The illustrated color data conversion subsystem may include early and later stages, an early stage including the set of A2B tags 12, and a later stage including the set of B2A tags 14. One or more stages (not shown) may be interposed before or between such stages. Each set of tags as shown may include one or more tags. For example, when a set includes plural tags, separate tags may be provided for different types of color or image data, including as one example, different tags for pictures, graphics, and vivid color. In the embodiment shown in FIG. 1, B2A tag set 14 is in tandem with and downstream from A2B tag set 12.
As shown in FIG. 1, each A2B tag 12 includes at least one A2B CLUT (color lookup table) 30 and corresponding A2B interpolation engine 32, and each B2A tag 14 includes at least one B2A CLUT 34 and corresponding B2A interpolation engine 36.
Any given engine or tool referred to herein or any functionality referred to herein may be implemented with one or more processing circuits. For example, a processing circuit, or a processing mechanism, may include both (at least a portion of) non-transitory computer-readable media carrying functional encoded data and components of an active computer. The active computer is ready to execute (or is already executing) the functional encoded data, and thereby causes certain acts to occur. A processing circuit may also include: a machine or part of a machine that is specially configured to carry out a process, e.g., any process described herein; or a special purpose computer or a part of a special purpose computer. A processing circuit may also be in the form of a general purpose computer running a compiled, interpretable, or compilable program (or part of such a program) that is combined with hardware carrying out a process or a set of processes. A processing circuit may further be implemented in the form of an application specific integrated circuit (ASIC), part of an ASIC, or a group of ASICs. A processing circuit may further include an electronic circuit or part of an electronic circuit. Neither a processing circuit nor a processing mechanism exists in the form of code per se, software per se, instructions per se, mental thoughts alone, or processes that are carried out manually by a person without any involvement of a machine.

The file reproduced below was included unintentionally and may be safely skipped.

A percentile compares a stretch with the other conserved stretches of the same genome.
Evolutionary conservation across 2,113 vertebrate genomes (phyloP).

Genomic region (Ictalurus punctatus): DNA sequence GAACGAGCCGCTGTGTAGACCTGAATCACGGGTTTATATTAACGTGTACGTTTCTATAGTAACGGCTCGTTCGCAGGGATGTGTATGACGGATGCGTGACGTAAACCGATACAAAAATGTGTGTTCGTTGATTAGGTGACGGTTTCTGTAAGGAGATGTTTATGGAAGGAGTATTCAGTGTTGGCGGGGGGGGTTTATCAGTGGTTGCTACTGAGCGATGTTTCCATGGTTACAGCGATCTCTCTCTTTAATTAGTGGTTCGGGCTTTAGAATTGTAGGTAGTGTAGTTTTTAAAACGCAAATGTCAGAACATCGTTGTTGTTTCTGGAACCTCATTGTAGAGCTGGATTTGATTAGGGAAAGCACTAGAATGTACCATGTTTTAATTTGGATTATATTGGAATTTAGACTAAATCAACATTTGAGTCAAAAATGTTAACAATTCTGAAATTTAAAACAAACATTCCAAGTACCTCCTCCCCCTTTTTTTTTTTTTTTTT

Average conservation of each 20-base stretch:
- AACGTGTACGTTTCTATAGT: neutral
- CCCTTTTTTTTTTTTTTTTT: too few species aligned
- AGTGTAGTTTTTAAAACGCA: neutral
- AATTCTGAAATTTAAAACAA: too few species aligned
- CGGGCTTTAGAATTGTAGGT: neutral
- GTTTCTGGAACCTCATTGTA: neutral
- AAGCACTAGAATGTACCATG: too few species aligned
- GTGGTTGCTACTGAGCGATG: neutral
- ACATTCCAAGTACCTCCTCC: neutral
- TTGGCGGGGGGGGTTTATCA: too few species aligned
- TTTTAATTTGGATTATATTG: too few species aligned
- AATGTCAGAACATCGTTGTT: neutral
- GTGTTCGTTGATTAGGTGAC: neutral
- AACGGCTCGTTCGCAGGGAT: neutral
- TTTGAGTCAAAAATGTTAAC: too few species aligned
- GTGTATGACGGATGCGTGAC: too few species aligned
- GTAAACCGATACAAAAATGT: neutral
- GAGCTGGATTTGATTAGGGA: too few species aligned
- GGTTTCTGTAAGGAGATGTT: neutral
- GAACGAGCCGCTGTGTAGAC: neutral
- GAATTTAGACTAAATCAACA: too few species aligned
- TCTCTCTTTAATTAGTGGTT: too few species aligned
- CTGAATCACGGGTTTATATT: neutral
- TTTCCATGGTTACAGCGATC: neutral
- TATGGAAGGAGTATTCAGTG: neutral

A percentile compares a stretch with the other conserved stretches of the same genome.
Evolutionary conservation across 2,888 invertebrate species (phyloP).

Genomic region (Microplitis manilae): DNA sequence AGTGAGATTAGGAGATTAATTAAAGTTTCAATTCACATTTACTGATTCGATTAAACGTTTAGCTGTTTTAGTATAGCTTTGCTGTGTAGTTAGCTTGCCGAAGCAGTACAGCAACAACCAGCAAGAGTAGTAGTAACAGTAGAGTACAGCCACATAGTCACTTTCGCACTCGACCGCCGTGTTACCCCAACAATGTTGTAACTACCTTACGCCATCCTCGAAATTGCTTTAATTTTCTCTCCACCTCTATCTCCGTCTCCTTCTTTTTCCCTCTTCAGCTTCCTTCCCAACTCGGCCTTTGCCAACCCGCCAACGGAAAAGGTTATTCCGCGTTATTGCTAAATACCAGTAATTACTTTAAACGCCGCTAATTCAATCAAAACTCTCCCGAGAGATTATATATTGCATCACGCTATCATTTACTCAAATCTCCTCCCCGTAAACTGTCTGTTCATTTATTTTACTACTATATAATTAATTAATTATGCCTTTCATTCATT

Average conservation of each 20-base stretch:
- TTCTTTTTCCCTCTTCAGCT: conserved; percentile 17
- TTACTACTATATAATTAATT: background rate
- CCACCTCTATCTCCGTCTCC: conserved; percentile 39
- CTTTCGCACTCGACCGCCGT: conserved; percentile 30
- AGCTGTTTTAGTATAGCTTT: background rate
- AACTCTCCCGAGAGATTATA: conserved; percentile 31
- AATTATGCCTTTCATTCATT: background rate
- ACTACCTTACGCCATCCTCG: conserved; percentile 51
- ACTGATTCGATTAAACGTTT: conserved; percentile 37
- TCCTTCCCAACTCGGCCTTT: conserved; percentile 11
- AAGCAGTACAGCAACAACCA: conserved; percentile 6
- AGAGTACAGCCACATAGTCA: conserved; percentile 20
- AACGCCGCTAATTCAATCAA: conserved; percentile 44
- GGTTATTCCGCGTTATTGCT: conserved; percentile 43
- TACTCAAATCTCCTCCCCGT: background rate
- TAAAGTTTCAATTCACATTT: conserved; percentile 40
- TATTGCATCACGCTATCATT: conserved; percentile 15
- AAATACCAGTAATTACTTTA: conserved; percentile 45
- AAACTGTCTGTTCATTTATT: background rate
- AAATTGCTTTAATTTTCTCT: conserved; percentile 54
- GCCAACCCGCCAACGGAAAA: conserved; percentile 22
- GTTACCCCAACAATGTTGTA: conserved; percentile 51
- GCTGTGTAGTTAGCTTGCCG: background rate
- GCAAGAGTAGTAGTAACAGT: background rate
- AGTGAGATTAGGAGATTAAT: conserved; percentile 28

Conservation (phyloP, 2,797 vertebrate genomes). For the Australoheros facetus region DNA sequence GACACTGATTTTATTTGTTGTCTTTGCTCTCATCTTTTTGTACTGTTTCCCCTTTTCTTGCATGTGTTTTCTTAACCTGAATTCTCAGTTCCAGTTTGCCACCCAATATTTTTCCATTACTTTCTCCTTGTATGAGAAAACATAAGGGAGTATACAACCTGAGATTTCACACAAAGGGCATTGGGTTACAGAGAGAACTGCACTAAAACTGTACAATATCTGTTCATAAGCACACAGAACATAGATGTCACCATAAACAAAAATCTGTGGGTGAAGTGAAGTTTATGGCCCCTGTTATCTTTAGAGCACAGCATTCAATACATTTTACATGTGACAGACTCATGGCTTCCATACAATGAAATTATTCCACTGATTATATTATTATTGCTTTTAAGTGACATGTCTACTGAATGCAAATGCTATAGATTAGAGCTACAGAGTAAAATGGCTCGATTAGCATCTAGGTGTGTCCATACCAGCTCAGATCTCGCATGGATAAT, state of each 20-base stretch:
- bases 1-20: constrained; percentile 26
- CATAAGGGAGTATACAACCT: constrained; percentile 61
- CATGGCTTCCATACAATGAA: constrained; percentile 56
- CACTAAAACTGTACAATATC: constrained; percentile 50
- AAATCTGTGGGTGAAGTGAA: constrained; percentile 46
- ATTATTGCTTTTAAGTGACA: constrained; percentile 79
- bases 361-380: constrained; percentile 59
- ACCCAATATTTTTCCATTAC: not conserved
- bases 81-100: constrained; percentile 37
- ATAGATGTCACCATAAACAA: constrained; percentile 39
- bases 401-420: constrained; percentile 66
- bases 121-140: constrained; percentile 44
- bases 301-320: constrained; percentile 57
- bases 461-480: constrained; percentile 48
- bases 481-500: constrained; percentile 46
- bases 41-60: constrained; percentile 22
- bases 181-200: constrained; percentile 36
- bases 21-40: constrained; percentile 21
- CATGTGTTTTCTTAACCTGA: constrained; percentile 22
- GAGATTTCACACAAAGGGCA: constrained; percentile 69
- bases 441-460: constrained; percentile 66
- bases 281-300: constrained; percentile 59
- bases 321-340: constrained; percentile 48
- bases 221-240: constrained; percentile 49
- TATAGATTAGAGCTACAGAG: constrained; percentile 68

Many images from cameras, monitors, and some proofing systems have colors that cannot be reproduced by an available printer. Such colors have to be mapped to the gamut of the printer in a way that optimizes the quality of the resulting images.
Good gamut mapping algorithms generally satisfy several mutually conflicting requirements. Two key ones are that it should preserve perceptual hue, and should pick a color that is perceptually close to the unprintable one. In order to preserve hue, it is useful to work in a color space where any line from the neutral axis to more chromatic colors is a line of constant perceptual hue. Then hue can be preserved by geometrical construction. CIECAM (J*a*b*) is such a space; L*a*b* is not. However Euclidian distances in CIECAM do not agree with perceptual distances.